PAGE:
Fueling the Debate

Business Casual

Last September, in the wake of Hurricane Katrina, I was happy to find an out-of-the-way station selling gas for $3.05 per gallon. Barely three months later, I paid $1.90 a gallon at my regular station and felt foolishly grateful for the lower price.





In-between, I pondered some changes in my driving habits and made a point of trying to consolidate errands and cut back on non-commuting miles; but that was about it.





Apparently I'm not alone. A Peach State Poll from the University of Georgia's Carl Vinson Institute of Government notes that Georgians' behavior was pretty much unchanged by the post-hurricane spike in gas prices. Only 20 percent indicated that the higher fuel costs forced them to cut back on many other expenses; and 33 percent did not cut back at all.





Although some 70 percent reduced the amount of driving they do, most people are not making plans to carpool, the poll indicates. And among those with access to public transportation, 63 percent say they never use it, primarily because it's too time-consuming or inconvenient.





Sadly, I'm right there with the no-carpoolers and the nonusers of public transportation. My 12.5-mile trip from home in DeKalb County to work in Gwinnett takes about 20 minutes in the morning; the afternoon return trip takes 25 minutes. My two-year-old Toyota gets about 25 miles to the gallon - which means the drive costs somewhere between $1.90 and $3.05 per day, depending on gas prices.





It is technically possible for me to get from home to work and back again via public transportation; but it involves three different buses and a train - plus a walk from home to the bus stop and back. It's hard to see how that process could take less than two hours each way, even if all three transfers went smoothly.





The cost - $1.75 per trip, or $3.50 a day, even with no charge for transfers - would still be more than the cost of driving at the height of the gas price increase. Not only that, but I'd at least add three-and-a-half hours to the workday and would have no way of getting to business appointments or even lunch - there's nowhere to eat within easy or safe walking distance of the office.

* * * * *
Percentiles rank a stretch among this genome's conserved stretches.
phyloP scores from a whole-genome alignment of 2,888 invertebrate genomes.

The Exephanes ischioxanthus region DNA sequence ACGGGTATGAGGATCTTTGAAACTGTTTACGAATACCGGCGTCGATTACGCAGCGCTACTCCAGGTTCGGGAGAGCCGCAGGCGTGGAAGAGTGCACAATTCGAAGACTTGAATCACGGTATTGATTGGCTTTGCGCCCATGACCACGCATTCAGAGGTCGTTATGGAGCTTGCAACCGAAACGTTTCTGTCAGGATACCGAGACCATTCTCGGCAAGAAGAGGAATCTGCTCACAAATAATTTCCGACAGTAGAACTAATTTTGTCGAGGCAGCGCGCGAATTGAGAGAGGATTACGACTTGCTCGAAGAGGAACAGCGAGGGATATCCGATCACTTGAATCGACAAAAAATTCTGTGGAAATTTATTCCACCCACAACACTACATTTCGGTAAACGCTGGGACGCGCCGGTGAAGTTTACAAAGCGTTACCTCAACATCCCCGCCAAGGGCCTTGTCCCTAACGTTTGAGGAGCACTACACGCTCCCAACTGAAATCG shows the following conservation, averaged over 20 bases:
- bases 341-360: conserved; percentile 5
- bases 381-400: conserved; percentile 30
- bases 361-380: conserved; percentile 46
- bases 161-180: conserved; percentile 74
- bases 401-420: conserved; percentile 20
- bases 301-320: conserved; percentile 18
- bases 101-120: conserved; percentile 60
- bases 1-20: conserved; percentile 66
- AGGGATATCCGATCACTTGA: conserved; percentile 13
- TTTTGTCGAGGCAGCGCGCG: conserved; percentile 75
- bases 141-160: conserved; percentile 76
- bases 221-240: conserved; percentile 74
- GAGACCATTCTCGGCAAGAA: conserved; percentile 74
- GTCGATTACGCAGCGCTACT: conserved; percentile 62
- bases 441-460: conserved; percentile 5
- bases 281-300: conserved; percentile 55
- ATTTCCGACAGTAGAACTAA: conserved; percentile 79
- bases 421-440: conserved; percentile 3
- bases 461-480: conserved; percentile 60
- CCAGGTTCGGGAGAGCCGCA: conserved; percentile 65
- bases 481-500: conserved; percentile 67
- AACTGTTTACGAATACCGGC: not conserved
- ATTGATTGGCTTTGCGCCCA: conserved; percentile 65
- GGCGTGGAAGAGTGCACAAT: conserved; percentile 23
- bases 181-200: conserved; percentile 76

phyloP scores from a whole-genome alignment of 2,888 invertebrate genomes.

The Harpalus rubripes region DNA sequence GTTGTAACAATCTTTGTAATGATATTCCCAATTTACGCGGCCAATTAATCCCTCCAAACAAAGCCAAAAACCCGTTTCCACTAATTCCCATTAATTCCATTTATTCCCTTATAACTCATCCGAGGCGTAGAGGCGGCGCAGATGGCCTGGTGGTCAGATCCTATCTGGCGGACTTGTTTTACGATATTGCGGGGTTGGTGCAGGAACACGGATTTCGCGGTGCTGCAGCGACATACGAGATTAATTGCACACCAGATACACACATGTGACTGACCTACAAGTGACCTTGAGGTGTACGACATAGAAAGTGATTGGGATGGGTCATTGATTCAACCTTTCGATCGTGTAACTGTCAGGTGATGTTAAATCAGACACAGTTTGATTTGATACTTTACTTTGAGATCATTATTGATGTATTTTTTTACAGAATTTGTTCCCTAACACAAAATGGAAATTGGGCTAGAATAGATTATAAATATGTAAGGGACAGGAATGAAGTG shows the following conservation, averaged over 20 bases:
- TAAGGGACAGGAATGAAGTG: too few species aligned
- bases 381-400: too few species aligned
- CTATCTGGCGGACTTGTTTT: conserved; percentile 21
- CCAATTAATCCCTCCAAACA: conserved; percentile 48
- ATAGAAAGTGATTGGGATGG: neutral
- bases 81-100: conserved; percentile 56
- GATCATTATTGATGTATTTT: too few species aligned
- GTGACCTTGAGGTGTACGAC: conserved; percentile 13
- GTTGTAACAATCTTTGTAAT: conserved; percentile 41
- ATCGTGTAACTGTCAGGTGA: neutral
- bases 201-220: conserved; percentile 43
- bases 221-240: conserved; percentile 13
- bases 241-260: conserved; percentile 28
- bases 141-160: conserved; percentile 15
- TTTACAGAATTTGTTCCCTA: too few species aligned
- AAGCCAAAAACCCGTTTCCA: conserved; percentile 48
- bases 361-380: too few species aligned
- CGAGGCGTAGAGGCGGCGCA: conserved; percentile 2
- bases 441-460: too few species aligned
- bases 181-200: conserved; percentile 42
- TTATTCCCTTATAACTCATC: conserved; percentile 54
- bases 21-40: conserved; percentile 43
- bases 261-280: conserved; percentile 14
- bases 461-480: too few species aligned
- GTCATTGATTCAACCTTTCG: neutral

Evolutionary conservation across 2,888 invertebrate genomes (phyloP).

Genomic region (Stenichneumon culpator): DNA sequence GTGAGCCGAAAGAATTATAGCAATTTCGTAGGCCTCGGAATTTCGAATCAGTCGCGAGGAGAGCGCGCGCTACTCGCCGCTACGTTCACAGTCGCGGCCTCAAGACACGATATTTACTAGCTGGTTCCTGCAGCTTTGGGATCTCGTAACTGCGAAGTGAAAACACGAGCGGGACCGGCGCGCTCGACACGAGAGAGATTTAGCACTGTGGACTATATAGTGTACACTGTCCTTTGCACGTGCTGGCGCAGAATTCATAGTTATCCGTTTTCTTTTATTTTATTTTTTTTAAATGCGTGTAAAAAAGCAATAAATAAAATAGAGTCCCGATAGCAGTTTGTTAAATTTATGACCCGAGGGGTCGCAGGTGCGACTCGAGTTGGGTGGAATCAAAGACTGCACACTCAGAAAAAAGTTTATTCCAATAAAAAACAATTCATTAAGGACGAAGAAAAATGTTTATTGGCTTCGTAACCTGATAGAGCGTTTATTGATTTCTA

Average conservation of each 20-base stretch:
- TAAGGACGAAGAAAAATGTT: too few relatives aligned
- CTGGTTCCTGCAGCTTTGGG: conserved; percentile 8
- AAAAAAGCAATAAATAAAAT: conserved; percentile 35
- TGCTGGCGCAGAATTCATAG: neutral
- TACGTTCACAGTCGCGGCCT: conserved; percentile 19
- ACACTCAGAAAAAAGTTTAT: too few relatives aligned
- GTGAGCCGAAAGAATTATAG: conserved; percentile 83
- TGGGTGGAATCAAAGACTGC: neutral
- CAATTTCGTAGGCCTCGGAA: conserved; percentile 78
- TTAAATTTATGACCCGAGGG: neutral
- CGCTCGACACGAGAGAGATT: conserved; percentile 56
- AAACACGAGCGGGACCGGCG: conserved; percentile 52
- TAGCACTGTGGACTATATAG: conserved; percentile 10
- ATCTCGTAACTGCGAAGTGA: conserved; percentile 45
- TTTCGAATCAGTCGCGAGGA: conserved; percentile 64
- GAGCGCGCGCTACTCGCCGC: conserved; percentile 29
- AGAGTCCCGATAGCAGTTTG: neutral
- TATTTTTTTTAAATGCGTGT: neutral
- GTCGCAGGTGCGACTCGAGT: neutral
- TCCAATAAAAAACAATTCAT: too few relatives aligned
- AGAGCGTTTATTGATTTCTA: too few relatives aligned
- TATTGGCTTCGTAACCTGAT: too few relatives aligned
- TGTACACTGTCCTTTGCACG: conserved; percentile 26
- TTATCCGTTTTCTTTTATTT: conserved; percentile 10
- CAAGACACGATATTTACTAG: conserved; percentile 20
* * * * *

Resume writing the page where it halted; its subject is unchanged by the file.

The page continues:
I don't live close enough to any of my colleagues to make carpooling a real possibility, and the collaborative nature of our work, coupled with some pretty fierce deadlines, makes telecommuting impractical for most of our staff.





So are people like me - and my auto-dependent fellow Georgians - beyond help?





No, says Ellen Macht, executive director of The Clean Air Campaign, which is working to educate and encourage citizens in the 20-county Metro Atlanta area to do their part in caring for the environment. (See the Web site at www.cleanaircampaign.com.)





Macht would love to see drastic changes in people's commuting and driving habits; but she's a realist and an advocate of having everyone find some small steps to take.





She's big on carpooling and vanpooling - but also on telecommuting: "Can you work at home one day every two weeks?" she asks. "Save up some things you prefer to do at home?" Or how about flex time, so you aren't always in the thick of rush-hour traffic?





She likes alternative work schedules: "A lot of organizations are building in a system called a 9-80, where you work nine hours a day for nine days then take the 10th day off." Other employers are warming to the idea of four 10-hour workdays each week.





"Every little piece, everything you do contributes to the solution," Macht says. "If you can't change your commute, change something else."





She offers a laundry list of small, personal environment-friendly actions: Turn off the lights when you leave a room, turn off your computer if you're not using it, consolidate car trips. Once in the car, make sure your tires are properly inflated; drive slower.





I

t's more effective, she believes, to help people figure out what they can do than to beat up on them for what they can't or won't do. And I think she's right.





But here's the part of my own situation that I'm ashamed of: I enjoy the drive to and from work. Since I'm usually going against the rush-hour traffic, the commute is a comfortable transition from home to work. I like the privacy, the solitude, the downtime. And I suspect I'm not the only driver out there who does.







Susan Percy is editor of Georgia Trend. E-mail her at



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